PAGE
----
"For the meaning of life differs from man to man, from day to day and from hour to hour. What matters, therefore, is not the meaning of life in general but rather the specific meaning of a person's life at any given moment".
Viktor Frankl - Man's search for meaning
In my last post, I wrote about the importance of taking action to find your passions. Through action, we can better identify and understand our true interests and values. Passion comes from combining the things we enjoy doing with the things that are important to us. Purpose comes from using our natural talents in the pursuit of our passions. In other words:
Interests + Values = Passion
Passion + Talent = Purpose
Purpose, in this sense, is synonymous with a Calling in life – the endeavour that has the potential to bring us the greatest personal fulfillment, and that improves the lives of others around us. It maximizes our Unique Potential, and completely transforms the meaning of "hard work". It's the thing that, once we have found it, we couldn't imagine living our life any other way.
For most people, this level of self-discovery takes time. It takes effort. It takes trial and error.
Micro-Purpose, then, is achieved by combining current passions and talents in the pursuit of meaningful short-term objectives. A young person engaged in a purposeful activity may or may not have an interest in that field in ten – or even two – years. The lifespan of the purpose is not the critical element here. Rather, it is the motivation, skill development and positive relationship with hard work that this kind of connection inspires in young adults that is important.
My first two summer jobs as a teenager provide a great demonstration of how Micro-Purpose can positively affect a young person's development.
The first job was at a car wash.
I was seventeen. We washed. We dried. We waxed. It all had to be done efficiently and in a very methodical manner.
Meaningful social interaction? Very little. Creative liberties? None. Leadership development? Nada.
I lasted a grand total of two days.
I was emotionally exhausted after mere minutes on the job, and counted down the seconds from the moment I arrived that second day.
At the time, I was perplexed (and quite impressed, to be honest) at the other staff members' energy and apparent contentment in carrying out their responsibilities. They seemed to enjoy the work and the environment.
I did not.
What I have since learned is that, rather than various jobs being universally stimulating or exhausting, each one calls for a certain set of preferences in its employees – a "fit", as we tend to call it. Suffice it to say, the car wash was not a good fit for me.
Almost nothing about the job spoke to my natural abilities, interests or values. In other words, it was completely out of tune with my vocational personality.
The day after I quit the car wash, I met with the owner of a white water rafting company on the St. Lawrence river near Montreal, where we lived. That day marked the start of my education in the importance of micro-purpose.
My second job was as a rafting guide.
This time it lasted two summers, and I loved every minute of it.
I know what you're thinking – pretty cool, right? DEFINITELY cooler than a car wash. OF COURSE you liked that more. Obv.
Here's the thing: I had to be at work by 7am most days (including weekends). We worked long hours. It rained. My wage came to about $4/hr when all was said and done. Guests were not always nice. My boss was a hard-ass. Sometimes I would bike all the way in, only to learn that a group had cancelled and I therefore had two options: 1 - wait around (without pay) for any drop-ins or 2 - head home without making any money (awesome).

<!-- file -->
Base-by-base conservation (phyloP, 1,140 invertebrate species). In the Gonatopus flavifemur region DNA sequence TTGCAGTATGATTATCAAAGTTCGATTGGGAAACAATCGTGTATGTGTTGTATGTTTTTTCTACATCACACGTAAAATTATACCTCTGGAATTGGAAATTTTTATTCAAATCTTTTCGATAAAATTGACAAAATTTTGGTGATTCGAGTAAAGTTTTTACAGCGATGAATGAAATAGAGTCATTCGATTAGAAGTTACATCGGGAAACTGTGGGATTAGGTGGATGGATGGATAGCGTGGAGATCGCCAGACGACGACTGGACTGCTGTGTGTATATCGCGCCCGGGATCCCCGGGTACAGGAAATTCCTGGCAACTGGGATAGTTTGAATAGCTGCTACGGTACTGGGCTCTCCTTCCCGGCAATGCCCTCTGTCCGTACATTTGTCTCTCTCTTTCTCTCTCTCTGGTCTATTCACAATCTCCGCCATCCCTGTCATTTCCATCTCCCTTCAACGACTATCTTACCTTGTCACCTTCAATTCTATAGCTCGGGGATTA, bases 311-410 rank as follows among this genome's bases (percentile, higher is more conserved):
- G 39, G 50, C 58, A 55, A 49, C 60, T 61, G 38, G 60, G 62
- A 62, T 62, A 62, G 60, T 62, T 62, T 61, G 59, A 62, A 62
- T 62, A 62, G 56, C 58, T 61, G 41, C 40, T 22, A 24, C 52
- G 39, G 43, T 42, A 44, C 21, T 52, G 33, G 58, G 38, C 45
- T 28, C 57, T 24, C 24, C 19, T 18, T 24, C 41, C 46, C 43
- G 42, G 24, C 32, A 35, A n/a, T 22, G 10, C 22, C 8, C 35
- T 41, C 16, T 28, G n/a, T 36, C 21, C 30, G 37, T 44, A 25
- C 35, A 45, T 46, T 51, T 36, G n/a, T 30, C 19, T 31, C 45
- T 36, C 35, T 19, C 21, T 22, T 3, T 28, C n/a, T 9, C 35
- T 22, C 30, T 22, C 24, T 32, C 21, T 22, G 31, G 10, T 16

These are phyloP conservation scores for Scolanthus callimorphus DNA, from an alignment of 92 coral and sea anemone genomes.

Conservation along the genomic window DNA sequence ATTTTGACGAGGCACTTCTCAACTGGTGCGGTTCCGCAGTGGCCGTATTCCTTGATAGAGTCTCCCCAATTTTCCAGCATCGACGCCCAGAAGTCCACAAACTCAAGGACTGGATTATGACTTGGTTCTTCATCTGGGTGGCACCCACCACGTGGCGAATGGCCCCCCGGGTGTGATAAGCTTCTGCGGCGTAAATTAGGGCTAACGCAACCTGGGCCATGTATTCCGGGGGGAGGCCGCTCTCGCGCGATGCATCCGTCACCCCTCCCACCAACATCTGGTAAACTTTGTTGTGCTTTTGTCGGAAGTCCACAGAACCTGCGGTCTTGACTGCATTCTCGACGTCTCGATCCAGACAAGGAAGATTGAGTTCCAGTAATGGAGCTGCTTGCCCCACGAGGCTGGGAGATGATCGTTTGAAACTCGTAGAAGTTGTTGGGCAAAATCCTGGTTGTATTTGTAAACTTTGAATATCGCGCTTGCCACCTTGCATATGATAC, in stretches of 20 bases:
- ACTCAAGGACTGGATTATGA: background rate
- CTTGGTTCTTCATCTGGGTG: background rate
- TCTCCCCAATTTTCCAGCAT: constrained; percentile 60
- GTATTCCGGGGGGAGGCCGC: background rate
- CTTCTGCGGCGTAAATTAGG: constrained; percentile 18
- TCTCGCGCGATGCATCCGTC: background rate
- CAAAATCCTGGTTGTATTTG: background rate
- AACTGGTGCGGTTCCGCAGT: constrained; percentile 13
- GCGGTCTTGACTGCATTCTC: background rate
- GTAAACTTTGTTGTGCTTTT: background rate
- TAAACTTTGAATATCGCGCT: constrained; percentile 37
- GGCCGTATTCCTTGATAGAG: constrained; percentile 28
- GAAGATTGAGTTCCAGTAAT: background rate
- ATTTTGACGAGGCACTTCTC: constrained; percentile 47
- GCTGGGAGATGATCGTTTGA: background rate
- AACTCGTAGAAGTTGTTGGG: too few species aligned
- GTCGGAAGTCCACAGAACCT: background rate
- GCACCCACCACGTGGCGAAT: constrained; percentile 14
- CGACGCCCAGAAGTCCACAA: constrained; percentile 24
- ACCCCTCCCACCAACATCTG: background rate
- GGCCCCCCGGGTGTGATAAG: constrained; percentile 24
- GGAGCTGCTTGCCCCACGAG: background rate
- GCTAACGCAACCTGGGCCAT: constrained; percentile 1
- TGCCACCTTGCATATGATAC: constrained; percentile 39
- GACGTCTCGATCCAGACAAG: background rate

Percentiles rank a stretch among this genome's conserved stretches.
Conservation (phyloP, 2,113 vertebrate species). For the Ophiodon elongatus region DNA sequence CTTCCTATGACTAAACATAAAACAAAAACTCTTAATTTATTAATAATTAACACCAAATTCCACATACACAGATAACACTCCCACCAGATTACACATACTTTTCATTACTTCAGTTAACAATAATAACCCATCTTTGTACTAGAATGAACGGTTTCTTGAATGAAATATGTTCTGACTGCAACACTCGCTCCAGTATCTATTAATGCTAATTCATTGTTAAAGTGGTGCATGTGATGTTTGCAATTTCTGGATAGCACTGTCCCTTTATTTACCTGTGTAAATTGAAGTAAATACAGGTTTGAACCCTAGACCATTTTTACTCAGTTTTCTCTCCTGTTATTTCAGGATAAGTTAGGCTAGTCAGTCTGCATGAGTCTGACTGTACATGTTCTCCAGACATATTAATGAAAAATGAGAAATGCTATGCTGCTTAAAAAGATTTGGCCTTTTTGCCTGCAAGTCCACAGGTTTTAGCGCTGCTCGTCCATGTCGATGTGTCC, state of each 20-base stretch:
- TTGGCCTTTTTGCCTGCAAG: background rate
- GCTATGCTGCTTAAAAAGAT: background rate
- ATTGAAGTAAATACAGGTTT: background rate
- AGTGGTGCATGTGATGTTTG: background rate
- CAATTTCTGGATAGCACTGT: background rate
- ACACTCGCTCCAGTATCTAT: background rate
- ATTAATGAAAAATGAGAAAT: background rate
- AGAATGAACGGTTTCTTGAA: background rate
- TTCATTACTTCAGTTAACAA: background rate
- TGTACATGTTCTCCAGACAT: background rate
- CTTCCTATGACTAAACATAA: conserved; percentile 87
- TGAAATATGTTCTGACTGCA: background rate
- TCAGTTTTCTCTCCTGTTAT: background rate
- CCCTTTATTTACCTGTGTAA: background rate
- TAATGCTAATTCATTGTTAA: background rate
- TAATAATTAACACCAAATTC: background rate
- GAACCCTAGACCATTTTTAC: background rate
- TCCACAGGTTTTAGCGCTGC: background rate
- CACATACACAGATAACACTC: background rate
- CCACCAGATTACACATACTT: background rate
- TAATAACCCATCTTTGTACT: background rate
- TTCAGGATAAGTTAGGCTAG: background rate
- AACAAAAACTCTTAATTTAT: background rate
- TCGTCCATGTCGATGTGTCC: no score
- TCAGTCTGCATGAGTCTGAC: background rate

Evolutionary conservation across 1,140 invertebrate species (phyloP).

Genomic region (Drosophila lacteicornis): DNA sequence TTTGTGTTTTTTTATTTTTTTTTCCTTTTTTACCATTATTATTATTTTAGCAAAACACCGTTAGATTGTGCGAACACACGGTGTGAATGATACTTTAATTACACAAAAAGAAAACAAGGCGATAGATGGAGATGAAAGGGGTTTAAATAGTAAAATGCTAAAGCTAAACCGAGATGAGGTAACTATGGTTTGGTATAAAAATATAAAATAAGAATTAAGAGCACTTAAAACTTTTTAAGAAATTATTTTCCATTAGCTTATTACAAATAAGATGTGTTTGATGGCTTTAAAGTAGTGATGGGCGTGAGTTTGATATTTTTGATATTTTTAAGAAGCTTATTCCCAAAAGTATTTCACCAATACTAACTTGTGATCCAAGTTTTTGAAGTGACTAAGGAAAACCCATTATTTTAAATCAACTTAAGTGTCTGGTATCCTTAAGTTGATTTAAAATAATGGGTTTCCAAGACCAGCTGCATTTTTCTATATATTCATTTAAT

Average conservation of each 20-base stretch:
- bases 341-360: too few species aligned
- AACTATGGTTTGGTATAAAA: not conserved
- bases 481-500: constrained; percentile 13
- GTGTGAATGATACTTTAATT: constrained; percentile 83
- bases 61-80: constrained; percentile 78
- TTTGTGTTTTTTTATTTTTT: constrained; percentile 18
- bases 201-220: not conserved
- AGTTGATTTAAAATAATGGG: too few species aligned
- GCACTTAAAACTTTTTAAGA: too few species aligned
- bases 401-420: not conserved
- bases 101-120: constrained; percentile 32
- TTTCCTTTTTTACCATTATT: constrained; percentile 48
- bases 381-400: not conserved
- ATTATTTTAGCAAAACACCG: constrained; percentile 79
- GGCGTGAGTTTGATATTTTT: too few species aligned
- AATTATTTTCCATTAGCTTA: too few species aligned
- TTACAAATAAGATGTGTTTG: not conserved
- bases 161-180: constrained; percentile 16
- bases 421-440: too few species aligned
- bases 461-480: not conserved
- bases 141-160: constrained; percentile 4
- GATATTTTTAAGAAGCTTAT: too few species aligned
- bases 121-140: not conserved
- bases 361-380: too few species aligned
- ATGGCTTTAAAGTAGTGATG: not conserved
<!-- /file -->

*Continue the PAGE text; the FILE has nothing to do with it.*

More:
Oh - by the way - that bike ride amounted to 23 KMs each way. On an old mountain bike.
46 KMs a day - 23 on either end of a 10-hour shift of white water rafting.
My point here is that it was very hard work.
But I loved it.
Every second of it - the exercise, the physical, intellectual and interpersonal challenges. The leadership. The teamwork and sense of community. The creativity. The intensity.
And - equally as important - I did it well.
It engaged my natural talents, which gave me the drive to build new skills - skills that I never would have been motivated to develop at the car wash. Things like bilingualism, determination, resourcefulness and leadership.
I loved meeting and entertaining all kinds of new people. I valued the physical exertion. I was passionate about making sure that my groups had a blast. I wanted them to laugh, to learn, and to fully engage in the adventure.
I had purpose.
Let me be clear: my life's Calling is not to become the world's best rafting guide (although that would be pretty cool).
Working as a rafting guide, however, engaged my passions and talents in a meaningful way, and helped me to fundamentally shift my mindset towards the meaning of hard work.
This early Micro-Purpose provided me with a sense of the positive emotion that comes from working hard at something you love. While I had already experienced this through competitive sports, making money was the differentiating factor with rafting. This job provided me with a fundamental understanding that I could make money doing something I loved – even though I would never play in the NHL.
Young adults today often set their minds to long-term objectives (more than 5 years away), and prioritize their immediate actions to support those objectives. In principle, setting goals and taking action to achieve them should be encouraged. However, statistics show that most young adults cannot properly identify their long-term passions. It is therefore critical to start building transferable skills now, through current passions.
We each have Unique Potential. Be confident enough to identify yours. Moreover, be proud of it, and put it to good use.
I think you will find that, in return, it will put YOU to good use.